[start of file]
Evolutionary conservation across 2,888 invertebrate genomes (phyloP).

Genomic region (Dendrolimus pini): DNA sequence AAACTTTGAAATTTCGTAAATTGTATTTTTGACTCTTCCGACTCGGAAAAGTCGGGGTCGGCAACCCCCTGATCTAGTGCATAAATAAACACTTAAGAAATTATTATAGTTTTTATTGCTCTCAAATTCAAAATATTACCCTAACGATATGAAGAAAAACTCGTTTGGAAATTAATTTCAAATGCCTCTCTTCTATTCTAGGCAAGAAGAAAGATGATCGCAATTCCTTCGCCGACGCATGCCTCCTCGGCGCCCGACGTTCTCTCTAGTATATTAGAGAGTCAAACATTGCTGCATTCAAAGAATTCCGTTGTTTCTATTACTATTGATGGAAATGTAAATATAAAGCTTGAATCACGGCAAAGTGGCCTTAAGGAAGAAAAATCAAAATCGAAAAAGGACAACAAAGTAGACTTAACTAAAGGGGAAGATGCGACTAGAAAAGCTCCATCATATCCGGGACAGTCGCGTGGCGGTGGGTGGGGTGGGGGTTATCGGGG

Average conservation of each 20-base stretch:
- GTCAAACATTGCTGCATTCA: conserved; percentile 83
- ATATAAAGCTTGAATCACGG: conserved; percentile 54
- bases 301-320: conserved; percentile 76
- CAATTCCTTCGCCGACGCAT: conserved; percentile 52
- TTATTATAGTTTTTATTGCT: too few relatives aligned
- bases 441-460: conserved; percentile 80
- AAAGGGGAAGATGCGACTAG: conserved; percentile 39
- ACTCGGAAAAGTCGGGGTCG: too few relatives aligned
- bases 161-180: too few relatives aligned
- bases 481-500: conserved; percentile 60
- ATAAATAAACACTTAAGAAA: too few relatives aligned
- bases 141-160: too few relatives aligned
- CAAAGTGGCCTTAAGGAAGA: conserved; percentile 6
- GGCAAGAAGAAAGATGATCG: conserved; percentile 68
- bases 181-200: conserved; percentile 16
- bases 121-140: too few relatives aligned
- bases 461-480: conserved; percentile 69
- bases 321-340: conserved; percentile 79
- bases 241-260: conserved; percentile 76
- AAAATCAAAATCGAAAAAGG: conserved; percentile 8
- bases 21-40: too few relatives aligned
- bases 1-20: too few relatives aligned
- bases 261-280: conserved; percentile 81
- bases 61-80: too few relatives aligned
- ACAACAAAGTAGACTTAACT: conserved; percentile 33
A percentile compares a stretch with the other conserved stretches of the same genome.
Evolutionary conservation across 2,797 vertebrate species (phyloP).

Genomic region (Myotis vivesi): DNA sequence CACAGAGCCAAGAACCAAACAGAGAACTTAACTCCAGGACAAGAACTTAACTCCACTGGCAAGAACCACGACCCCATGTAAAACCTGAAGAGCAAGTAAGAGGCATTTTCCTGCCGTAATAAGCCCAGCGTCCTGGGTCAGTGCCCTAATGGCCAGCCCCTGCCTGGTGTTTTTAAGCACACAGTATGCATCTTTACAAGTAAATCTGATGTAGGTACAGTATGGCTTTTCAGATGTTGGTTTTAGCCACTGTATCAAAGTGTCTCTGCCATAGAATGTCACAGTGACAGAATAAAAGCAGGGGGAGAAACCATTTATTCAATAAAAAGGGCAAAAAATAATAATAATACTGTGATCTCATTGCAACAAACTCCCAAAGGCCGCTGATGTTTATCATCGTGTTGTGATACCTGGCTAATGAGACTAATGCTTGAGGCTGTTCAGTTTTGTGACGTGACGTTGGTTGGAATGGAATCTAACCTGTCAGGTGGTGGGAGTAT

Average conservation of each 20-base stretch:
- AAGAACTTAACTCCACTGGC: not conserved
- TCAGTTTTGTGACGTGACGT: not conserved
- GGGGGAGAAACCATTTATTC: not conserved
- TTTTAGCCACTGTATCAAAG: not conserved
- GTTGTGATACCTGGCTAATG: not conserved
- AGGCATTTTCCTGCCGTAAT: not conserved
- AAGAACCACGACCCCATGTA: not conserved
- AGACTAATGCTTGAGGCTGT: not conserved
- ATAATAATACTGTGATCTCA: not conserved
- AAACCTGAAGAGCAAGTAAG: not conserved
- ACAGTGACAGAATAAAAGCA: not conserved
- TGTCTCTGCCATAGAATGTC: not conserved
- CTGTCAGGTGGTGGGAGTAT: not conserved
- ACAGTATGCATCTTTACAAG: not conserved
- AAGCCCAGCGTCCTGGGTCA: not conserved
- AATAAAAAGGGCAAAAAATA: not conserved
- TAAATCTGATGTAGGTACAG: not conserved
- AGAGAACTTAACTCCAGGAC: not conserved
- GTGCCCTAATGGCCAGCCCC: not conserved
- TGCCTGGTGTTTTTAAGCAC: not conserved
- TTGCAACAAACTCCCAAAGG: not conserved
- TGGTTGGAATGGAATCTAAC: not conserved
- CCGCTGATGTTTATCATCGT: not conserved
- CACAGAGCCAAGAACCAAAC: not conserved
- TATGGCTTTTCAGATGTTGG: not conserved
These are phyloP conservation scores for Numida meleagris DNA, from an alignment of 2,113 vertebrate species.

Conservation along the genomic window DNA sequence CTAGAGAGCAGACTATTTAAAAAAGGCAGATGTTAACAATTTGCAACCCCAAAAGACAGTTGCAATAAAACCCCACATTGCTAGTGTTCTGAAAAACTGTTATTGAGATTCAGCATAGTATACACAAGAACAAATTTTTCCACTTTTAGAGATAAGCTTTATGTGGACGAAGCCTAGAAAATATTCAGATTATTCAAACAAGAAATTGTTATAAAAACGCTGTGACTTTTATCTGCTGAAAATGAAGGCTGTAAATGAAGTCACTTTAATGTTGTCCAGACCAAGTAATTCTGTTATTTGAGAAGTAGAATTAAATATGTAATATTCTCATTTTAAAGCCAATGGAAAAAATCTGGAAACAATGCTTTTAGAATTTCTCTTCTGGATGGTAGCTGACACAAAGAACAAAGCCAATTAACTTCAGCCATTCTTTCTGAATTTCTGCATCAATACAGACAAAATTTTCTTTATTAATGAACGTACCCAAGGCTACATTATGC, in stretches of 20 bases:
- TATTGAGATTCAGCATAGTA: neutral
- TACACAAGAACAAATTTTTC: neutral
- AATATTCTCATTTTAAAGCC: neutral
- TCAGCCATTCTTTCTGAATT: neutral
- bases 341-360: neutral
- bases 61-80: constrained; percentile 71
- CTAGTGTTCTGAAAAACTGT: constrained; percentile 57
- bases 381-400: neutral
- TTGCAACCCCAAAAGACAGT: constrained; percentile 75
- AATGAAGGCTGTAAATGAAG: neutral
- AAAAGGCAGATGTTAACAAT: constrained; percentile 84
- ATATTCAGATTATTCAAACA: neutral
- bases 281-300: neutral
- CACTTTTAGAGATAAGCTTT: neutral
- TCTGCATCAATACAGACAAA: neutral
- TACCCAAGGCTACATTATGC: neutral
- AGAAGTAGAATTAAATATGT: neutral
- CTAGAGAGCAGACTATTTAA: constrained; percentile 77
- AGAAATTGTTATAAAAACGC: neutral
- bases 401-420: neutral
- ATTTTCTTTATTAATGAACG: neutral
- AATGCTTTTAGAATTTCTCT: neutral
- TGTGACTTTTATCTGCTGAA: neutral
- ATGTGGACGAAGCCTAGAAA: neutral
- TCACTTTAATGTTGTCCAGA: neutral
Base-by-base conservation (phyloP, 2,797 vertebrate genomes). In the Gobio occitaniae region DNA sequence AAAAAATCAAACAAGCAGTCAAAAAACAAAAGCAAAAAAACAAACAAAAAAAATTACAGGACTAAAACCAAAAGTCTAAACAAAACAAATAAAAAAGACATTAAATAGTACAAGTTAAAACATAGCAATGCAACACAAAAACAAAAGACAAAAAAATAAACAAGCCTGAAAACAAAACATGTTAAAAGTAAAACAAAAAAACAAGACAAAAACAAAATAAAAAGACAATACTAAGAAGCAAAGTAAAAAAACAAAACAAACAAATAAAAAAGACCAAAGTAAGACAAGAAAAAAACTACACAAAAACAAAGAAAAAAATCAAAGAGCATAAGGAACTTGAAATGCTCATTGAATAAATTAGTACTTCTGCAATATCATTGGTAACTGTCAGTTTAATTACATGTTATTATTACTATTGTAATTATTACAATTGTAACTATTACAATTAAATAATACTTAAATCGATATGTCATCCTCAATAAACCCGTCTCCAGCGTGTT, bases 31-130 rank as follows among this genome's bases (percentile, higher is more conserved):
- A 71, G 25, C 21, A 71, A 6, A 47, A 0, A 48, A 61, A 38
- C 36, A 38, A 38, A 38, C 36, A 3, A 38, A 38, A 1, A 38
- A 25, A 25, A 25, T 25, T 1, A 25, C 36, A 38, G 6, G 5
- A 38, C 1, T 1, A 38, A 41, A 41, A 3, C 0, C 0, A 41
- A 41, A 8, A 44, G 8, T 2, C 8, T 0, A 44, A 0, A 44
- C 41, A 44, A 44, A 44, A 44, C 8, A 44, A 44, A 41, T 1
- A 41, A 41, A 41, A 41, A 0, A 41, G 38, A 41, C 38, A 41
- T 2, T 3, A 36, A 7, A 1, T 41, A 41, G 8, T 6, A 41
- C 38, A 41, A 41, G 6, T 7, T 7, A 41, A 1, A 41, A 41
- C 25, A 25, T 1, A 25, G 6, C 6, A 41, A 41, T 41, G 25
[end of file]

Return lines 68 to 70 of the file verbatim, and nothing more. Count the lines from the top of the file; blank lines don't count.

- TTGCAACCCCAAAAGACAGT: constrained; percentile 75
- AATGAAGGCTGTAAATGAAG: neutral
- AAAAGGCAGATGTTAACAAT: constrained; percentile 84